Shane Smith & The Saints are riding the success of a great sophomore album and a relentless touring schedule. They’ve hit up 21 states since last July in support of Geronimo, their September 2015 release that’s winning over critics and fans alike.
Their first single off the record, “All I See Is You”, is climbing the Texas radio charts while their brand of harmony-drive country folk rock is winning over new folks at shows all across the country.
Frontman Shane Smith’s musical metamorphosis went from Motown to Blink 182 and Third Eye Blind to Ray Wylie Hubbard, Hayes Carll and Adam Carroll. He took some time to talk with Wide Open Country about the band’s matured sound on Geronimo, being a part of the eclectic Texas country scene and his pet peeve.
WOC: Geronimo feels like a distinctly more mature release than your debut, Coast. What were the years like between the records, and what led you in the new direction for your sophomore effort?
Shane Smith: To be honest with you, it was playing a bunch of shows. That was the goal at the end of the day for the new record — to really try and strengthen a sound we’d started developing during all those shows. The four-part harmonies seemed to be a really cool trait we hadn’t seen any other people try to pick up and run with. We started really trying to work on that and brand it as our own, so that went hand in hand with making Geronimo a really unique sounding record and taking a big step forward with having a sound that is our own.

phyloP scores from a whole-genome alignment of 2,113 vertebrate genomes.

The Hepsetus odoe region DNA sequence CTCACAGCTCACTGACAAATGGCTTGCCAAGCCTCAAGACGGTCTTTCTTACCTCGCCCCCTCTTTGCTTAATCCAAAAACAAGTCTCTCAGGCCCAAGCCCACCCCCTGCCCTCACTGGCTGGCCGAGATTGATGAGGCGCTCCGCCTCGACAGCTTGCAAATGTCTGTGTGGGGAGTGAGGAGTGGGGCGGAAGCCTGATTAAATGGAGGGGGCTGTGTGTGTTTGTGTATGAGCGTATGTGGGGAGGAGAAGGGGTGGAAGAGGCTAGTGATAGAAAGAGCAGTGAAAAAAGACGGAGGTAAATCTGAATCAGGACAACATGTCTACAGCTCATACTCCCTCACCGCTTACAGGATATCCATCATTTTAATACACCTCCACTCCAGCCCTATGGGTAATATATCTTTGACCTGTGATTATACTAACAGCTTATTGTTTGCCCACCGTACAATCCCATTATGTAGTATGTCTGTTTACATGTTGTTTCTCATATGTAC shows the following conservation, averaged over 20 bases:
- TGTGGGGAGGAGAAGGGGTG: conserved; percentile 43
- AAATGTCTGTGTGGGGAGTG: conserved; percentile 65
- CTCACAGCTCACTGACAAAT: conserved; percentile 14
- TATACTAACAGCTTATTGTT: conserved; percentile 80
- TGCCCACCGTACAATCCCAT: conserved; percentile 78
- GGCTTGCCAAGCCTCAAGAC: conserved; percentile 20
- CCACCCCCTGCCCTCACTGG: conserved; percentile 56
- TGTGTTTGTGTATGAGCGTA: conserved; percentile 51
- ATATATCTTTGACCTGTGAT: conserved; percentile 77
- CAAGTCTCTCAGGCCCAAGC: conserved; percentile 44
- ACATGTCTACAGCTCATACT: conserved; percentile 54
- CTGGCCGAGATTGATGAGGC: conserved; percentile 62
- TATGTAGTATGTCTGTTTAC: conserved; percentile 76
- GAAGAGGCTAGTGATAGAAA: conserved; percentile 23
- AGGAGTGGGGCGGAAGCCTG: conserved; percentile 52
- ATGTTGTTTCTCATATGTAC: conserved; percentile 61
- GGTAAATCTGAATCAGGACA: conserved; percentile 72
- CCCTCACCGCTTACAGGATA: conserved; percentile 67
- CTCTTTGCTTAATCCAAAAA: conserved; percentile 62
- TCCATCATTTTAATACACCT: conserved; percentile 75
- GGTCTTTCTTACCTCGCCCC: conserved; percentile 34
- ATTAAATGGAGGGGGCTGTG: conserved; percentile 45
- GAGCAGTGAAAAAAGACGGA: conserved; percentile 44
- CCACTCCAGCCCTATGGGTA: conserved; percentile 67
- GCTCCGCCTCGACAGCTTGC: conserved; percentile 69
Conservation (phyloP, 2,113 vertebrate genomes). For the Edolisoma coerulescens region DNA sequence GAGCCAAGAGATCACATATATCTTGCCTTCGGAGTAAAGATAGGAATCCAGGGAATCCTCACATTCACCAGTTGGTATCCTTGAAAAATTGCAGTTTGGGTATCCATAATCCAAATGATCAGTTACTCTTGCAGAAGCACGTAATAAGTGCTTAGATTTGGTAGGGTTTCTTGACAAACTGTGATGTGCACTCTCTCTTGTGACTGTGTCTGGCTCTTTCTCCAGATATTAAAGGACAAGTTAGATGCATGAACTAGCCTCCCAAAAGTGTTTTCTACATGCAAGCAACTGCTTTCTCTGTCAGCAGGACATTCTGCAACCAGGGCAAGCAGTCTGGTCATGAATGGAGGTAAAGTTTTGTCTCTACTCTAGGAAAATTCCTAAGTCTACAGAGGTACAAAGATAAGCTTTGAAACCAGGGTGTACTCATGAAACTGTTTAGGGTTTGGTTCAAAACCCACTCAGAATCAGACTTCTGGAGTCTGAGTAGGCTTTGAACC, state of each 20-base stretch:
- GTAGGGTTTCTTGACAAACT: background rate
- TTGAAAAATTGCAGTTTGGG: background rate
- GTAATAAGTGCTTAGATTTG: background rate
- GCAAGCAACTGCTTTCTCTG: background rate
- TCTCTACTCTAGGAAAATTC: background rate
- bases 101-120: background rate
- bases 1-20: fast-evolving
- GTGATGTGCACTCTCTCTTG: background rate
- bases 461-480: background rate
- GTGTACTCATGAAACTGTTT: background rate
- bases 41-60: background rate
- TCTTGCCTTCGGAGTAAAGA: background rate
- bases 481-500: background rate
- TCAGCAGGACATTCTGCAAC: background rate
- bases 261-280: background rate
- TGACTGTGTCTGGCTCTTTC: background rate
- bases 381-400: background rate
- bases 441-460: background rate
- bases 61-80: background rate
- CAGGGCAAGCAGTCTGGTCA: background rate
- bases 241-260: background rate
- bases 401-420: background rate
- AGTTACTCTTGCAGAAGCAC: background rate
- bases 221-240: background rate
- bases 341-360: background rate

So did you sit down and put the record together, or did it come together over time?
We had a 10-day session off the bat in December 2014 in Orb Studio in Austin to get all of the drums and bass and the bones of the songs laid down, and then once we had that, we didn’t take any other time off on the road. We booked studio time completely around our road schedule. Sometimes it would be down in San Marcos or New Braunfels or DFW. One or two days or a few hours. We’d just travel around with out external hard drive and drop it into Pro Tools and let ‘er rip.
Good thing you didn’t lose the hard drive!
(Laughs) Yeah, we had a back up but I’m sure we didn’t back it up the right way. If we’d had a manager at the time I’m sure they would’ve been having a heart attack the whole time.
Did you go into writing knowing you wanted to capture the antique vibe?